President Roderick J. McDavis described different paths students take to getting their degree -- some going straight into college from high school, others starting a family before going back to school. Whatever path students took, McDavis said it was perseverance that got them to this moment -- their graduation.
"Passion, determination and hope brought you to this moment. Passion gave you the enthusiasm to pursue a course of study. Determination got you through late, long nights of writing, reading and studying. And hope kept you focused on the greatest reward of this entire experience -- your degree," he said. "Whatever your path, each of you has brought unique characteristics and special talents to Ohio University, and you have made our university richer by your presence."
In the afternoon ceremony, McDavis recognized outgoing Executive Vice President and Provost Kathy Krendl for her service to the university. On July 1, Krendl will begin her new position as president of Otterbein College in Westerville, Ohio. The ceremony marked the last of Krendl's official duties at Ohio University.
Student leaders focus on future
In the morning ceremony, student Alumni Board Senior Class Committee President Ashley Kilpatrick spoke of how the university experience helped students find themselves, and how that will benefit them in the future.
"Our time here spent at Ohio University means more to me than what is on that diploma," she said. "It means we created ourselves into who we are today. It means we created ourselves together as Bobcats."
Student Senate President Michael Adeyanju, speaking in the afternoon ceremony, talked about the knowledge and resolve this year's graduates will need to solve the problems of today.
"The problems our generation faces will require boldness of action, innovation in thought, and risk taking -- all qualities that we OHIO students embody. I have no doubt that we will be able to meet the challenges ahead and come out on top not only a better person, but with a better country and world," he said.
Students reflect on college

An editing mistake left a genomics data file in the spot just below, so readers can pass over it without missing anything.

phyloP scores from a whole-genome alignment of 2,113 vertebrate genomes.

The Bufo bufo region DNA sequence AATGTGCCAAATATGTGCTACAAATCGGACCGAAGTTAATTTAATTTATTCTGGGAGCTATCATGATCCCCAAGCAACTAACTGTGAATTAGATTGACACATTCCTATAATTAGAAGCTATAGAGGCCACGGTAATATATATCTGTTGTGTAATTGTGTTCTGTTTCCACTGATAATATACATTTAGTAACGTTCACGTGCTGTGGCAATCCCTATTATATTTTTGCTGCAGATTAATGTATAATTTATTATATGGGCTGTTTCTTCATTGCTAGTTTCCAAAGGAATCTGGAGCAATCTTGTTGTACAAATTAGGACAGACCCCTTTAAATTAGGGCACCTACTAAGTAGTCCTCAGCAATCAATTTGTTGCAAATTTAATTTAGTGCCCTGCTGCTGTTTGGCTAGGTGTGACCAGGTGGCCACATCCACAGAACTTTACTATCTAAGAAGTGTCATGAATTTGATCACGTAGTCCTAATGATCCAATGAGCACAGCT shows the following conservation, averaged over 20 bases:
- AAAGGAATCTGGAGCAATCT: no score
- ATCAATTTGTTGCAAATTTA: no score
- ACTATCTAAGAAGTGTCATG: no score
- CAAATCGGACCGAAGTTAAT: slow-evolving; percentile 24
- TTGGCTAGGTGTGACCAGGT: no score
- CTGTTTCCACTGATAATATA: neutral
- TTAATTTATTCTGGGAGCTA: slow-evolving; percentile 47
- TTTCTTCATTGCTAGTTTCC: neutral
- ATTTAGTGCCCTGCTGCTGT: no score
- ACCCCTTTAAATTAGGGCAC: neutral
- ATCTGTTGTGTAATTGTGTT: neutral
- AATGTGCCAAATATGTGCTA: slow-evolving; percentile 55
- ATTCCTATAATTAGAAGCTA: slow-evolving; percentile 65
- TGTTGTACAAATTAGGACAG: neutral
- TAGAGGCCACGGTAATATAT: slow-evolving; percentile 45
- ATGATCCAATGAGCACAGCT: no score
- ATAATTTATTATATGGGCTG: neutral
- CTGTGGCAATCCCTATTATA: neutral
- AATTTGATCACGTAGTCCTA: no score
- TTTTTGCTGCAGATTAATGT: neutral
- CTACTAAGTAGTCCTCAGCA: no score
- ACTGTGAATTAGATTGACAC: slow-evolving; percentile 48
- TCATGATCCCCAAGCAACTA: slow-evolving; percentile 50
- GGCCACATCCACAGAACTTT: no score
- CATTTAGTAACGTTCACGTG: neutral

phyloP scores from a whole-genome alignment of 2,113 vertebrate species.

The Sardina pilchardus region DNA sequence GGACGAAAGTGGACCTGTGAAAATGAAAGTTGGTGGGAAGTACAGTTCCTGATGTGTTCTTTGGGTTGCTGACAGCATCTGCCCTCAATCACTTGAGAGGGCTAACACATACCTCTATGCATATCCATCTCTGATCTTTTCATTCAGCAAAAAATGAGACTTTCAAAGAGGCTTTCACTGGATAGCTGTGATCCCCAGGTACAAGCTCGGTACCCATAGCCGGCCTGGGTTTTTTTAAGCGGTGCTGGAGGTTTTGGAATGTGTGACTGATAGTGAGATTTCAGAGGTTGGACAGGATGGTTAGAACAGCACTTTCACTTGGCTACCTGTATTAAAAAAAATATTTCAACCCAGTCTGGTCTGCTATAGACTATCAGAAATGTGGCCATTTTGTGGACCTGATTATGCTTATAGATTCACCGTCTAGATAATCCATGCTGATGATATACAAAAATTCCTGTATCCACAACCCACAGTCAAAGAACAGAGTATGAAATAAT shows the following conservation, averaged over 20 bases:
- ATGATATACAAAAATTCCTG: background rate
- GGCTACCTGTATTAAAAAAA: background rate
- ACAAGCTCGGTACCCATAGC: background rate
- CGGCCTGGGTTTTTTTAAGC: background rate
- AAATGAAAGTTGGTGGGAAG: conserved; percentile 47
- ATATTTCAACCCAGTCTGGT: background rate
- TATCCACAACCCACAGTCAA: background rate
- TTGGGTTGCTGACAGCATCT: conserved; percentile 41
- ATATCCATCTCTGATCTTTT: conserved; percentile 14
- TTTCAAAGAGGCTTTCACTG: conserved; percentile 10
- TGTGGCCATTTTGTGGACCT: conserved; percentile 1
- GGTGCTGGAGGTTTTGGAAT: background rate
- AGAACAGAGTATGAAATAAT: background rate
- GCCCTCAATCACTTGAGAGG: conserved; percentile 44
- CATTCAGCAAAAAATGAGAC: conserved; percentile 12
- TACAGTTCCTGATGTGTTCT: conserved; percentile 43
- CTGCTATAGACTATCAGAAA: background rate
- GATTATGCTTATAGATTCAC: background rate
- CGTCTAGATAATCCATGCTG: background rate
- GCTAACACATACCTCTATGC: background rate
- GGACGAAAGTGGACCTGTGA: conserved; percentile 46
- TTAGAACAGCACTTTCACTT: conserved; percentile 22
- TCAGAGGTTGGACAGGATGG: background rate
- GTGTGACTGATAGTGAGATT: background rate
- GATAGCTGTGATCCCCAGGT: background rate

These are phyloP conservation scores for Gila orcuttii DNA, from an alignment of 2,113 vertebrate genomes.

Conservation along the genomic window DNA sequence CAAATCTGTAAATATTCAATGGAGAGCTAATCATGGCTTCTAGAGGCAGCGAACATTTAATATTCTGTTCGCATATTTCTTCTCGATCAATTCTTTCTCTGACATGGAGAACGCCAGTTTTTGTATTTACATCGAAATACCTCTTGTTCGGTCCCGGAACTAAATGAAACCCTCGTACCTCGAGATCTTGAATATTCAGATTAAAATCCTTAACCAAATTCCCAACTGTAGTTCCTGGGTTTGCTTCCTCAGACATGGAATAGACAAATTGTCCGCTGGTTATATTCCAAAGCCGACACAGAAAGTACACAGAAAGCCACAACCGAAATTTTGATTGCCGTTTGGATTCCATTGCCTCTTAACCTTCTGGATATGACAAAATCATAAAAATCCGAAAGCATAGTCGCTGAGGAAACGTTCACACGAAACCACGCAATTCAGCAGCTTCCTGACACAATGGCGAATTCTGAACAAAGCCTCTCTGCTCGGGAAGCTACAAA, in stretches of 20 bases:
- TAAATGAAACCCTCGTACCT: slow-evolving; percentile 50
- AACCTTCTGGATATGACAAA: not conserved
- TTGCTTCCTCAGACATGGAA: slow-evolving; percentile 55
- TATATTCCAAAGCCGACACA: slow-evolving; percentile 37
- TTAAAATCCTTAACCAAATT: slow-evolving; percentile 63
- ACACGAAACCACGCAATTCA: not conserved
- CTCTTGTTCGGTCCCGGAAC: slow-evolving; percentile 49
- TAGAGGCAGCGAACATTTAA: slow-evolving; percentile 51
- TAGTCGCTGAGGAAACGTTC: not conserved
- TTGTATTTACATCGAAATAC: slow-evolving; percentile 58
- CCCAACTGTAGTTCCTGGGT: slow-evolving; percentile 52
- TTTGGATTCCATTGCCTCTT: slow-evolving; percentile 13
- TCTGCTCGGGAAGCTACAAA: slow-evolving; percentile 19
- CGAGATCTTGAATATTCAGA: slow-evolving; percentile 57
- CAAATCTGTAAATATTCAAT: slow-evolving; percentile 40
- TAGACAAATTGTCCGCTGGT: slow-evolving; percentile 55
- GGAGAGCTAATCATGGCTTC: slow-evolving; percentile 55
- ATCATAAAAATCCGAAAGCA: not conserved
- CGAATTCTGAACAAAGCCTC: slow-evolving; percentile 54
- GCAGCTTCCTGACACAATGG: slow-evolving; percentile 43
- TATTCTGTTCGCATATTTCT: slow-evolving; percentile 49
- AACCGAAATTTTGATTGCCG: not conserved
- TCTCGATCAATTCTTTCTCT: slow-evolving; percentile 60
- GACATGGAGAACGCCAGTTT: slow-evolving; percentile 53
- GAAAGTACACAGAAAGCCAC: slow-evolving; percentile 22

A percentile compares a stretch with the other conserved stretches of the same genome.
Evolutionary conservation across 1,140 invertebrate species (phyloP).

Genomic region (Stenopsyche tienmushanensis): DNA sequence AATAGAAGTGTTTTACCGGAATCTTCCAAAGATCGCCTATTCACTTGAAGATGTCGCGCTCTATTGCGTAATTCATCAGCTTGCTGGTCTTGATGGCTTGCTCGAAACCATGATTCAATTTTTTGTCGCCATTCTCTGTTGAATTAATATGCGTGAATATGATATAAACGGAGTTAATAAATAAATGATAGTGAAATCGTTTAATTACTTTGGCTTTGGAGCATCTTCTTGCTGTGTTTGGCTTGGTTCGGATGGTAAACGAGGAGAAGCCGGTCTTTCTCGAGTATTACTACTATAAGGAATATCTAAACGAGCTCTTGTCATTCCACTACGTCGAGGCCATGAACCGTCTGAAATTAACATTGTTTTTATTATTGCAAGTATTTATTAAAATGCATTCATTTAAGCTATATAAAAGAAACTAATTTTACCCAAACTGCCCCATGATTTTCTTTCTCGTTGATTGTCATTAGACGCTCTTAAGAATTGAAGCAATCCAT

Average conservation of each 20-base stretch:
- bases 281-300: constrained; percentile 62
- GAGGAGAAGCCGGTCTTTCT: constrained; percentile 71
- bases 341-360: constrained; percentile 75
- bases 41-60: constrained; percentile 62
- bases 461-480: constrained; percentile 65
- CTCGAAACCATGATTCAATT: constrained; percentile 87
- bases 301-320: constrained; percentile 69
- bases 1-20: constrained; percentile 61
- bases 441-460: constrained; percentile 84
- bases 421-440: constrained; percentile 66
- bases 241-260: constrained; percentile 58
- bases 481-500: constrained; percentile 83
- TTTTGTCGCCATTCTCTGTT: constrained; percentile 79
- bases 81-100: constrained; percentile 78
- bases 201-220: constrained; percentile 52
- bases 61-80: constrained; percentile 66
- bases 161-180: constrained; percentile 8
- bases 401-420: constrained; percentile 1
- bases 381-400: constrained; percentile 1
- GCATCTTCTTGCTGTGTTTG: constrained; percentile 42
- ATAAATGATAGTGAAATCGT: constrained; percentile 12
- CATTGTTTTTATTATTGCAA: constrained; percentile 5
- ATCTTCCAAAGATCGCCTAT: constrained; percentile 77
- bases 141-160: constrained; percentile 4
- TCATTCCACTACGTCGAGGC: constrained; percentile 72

Legal studies graduate Todd Shepherd followed a non-traditional path in his college career. Though starting college in 1981, Shepherd left to join the military in 1985, leaving his degree unfinished. He returned in 2007 to achieve that goal. During his time here, he met his wife and had a child.
"It's been wonderful here," he said. "I changed a lot since I initially started -- I just grew up."
Shepherd said he found out how much the town and university meant to him when he returned to pursue his degree. Now he is looking toward graduate school and law school.
For Stephanie Schwab, a graduate from the School of Visual Communication, it took a while to realize what she wanted to do with her life. She started out in the College of Fine Arts, but then discovered the School of Visual Communication and changed her focus. It paid off -- Schwab now has a part-time job working in her chosen field.
"I'm so happy right now," she said. "I'm just out of college, and I got what I needed to succeed."
Jennifer Climer, a music education and trombone performance major, said she would miss Ohio University's close-knit community.
"The friends you have, the different people you meet... you are always together," she reflected. "Here you can just walk around anywhere and see someone you know."
The commencement ceremony has special significance to Climer's immediate family, all of whom have relocated or will soon relocate to Wisconsin, after residing in Athens for the past 13 years. Following in the footsteps of her father, Ohio University's former director of bands, Climer has been named the high school band director at Muskego High School.
For management information systems and business/pre-law graduate Brittney Howard, opportunities through Ohio University have provided a strong foundation -- both academically and socially.
"The education was definitely excellent, but I think my friendships are more valuable to me than anything else," she said.
Howard is among the first three graduates of the Junior Executive Business Program for Diverse Students -- a program that she said strongly influenced her decision to pursue business at Ohio University. As a Copeland Scholar and a business fellow, Howard is now going to begin the next phase of her journey -- law school at Cleveland State University.